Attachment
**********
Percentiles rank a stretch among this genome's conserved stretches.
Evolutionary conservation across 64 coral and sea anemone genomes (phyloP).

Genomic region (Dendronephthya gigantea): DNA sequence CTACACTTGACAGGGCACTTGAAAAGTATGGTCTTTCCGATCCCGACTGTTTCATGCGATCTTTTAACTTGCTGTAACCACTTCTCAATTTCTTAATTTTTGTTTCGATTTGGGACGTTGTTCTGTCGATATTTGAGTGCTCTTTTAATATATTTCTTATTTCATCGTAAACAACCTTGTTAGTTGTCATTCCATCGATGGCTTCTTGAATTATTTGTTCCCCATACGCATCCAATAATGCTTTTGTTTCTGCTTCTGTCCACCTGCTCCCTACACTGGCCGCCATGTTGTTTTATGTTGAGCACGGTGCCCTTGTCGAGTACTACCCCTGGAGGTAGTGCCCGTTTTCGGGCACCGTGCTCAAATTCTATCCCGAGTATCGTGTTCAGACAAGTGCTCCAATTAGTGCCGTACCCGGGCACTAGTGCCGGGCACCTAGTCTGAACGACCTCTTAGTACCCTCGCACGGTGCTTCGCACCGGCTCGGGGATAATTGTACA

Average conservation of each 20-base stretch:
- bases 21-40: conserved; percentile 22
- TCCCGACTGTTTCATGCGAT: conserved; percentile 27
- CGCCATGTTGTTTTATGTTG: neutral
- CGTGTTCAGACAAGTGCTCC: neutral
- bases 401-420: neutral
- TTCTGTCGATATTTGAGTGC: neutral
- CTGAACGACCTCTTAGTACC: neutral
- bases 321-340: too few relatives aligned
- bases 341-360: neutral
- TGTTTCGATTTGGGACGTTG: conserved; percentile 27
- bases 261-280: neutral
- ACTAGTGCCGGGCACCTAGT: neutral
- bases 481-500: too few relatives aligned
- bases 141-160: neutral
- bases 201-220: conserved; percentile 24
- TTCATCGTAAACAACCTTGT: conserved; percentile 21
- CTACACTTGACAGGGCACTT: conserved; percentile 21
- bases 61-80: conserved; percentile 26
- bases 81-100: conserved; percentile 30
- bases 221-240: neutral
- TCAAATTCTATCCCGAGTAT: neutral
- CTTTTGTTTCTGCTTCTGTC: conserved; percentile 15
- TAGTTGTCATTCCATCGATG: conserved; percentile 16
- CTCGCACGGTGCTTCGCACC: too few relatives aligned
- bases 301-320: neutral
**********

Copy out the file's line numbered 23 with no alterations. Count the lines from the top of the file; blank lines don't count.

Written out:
- bases 81-100: conserved; percentile 30